6. Acid Prep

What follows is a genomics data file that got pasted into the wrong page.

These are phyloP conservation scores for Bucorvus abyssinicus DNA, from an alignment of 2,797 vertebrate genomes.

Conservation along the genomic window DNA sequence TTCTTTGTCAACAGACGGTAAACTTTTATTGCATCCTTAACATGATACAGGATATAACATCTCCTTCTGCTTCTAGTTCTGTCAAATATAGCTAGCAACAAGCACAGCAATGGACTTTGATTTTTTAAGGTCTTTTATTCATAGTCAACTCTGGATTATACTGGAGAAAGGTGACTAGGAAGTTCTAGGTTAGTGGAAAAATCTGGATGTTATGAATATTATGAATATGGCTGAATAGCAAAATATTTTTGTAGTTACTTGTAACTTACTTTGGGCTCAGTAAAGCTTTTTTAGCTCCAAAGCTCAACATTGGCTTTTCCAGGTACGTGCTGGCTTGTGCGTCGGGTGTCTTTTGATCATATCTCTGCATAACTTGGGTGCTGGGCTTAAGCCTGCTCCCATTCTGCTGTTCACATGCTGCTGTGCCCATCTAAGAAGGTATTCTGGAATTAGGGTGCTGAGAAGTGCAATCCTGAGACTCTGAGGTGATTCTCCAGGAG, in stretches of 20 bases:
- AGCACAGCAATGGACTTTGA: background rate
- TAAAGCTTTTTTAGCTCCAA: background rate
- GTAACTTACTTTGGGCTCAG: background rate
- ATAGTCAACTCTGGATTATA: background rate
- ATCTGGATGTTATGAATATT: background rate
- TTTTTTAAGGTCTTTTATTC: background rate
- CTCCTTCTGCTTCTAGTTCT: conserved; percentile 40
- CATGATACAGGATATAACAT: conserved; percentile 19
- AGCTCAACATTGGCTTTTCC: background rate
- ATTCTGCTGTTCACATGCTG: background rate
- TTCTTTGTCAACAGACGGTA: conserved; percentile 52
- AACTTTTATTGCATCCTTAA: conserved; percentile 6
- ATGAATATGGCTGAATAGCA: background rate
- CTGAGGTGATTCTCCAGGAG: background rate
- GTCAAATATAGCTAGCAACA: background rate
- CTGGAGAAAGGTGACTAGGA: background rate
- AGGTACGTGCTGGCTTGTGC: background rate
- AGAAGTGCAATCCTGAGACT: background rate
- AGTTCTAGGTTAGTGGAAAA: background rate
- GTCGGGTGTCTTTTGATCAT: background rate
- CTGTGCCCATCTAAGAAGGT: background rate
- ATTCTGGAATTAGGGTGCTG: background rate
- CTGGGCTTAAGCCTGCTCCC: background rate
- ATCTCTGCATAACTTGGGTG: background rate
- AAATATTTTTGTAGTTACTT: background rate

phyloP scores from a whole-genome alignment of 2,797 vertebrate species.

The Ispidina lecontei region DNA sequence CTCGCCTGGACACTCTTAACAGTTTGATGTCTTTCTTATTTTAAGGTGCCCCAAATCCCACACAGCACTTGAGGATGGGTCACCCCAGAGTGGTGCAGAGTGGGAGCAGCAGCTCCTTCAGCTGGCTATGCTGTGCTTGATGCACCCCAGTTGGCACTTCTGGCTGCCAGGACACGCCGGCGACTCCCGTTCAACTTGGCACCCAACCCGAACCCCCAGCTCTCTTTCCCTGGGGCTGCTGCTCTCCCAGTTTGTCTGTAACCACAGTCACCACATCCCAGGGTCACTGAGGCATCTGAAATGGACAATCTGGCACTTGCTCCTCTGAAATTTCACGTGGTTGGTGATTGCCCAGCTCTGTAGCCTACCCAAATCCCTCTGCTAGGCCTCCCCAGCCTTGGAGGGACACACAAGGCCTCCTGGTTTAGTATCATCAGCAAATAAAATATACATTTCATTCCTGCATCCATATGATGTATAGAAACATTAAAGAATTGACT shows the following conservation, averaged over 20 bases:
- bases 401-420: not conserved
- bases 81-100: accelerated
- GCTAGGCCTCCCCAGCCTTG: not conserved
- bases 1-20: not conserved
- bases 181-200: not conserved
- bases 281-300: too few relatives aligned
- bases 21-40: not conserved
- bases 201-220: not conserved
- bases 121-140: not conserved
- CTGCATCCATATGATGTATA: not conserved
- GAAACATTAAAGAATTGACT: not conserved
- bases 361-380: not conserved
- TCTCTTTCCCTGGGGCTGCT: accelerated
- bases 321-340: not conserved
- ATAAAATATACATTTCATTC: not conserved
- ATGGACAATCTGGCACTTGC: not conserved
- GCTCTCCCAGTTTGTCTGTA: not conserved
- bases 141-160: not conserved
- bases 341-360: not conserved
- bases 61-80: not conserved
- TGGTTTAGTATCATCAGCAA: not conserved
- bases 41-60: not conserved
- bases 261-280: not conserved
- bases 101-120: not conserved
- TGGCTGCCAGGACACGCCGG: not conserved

This could possibly be a random incoherent thought bubble, but here goes anyway. I was reading another thread which mentioned acid prep as the way to go for a particular item and then was proceeded by a bunch of professional preparators (that I repsect) being scared of the prospect of attempting it themselves. This really bothered me. I know I have a wealth of experience preparing far surpassing what a normal fossil aficionado would have, and I have always thought of acid as a tool in my bag and not something to be scared of. I am not a professional preparator, though I may be as close as one could be without being one. Absolutely it takes knowledge and safety and time. But it is no reason to scare our community away from it. Some of the best specimen have been prepared this way. There are two instances where I have used acid extensively. 1. Pennsylvanian stromatolites containing terrestrial vertebrate material. (Hamilton quarry in Kansas) 2. Brazilian fish nodules. Given exposure to other materials, that list might expand quite a bit but I generally stay in the lane of terrestrial vertebrates. My studies were generally only in that area. The setup is simple. 1. Make sure you are working in a ventilated area. You either need a lab hood or a private outdoor location (I do have the benefit of living in a sparsely populated area, my preference was to build a 'covered' workbench that holds several acid baths). 2. Protect yourself, wear gloves and a mask appropriate for your acid. I generally worked with 10% acetic. Note: Test, test, test, find practice pieces to get your exact acid strength and boundary agent defined. 3. The process is daily and repetitive. Don't do acid prep while you are traveling/not home. 4. Coat exposed fossil in acetone & polystyrene mixture or other appropriate material (you are creating a boundary between the fossil and the acid but not the matrix you want to remove). 5. Drop matrix in acid bath. 6. Remove matrix daily, wash and repeat 4 & 5. 7. Stop when you are happy. Please professionals, correct me where I am wrong. In my opinion, anyone who has done a chemistry 101 class should have the skills/knowledge to do acid prep. A few google searches should fill any holes that are lacking. Absolutely choosing the right acid for your particular piece takes some research, but it shouldn't be something we are scared to attempt. Absolutely safety should be first. Absolutely you should have practice pieces before attempting something major/important. I don't think we consider acid preparation enough, myself included, My default is mechanical removal followed by air abrasion. But when we have a case that screams acid prep, we should have the tools, knowledge, and expertise(and probably some technical forum thread) to deal with it. If we aren't using this forum to document our techniques and expertise for the next generation of preparators, what's the point? I learned from Orville Bonner at KU in the last few years of his working life, he may have trained 5 other people in his lifetime. How is that advancing our field? I think it is barely sustaining the practice. The knowledge will disappear if we do nothing. Currently, I work as an IT architect. My job is to listen to the needs of a project and find the appropriate solution. Fossils are no different. We all want the answer/solution first, this is the current society/culture: immediate gratification. We need to remember to listen to the needs of the specimen, have the wisdom to choose the right solution, and the knowledge to perform the proper technique. Please add your thoughts and experience. P.S. I may have inspired myself to 3D acid prep some Brazilian fish this summer.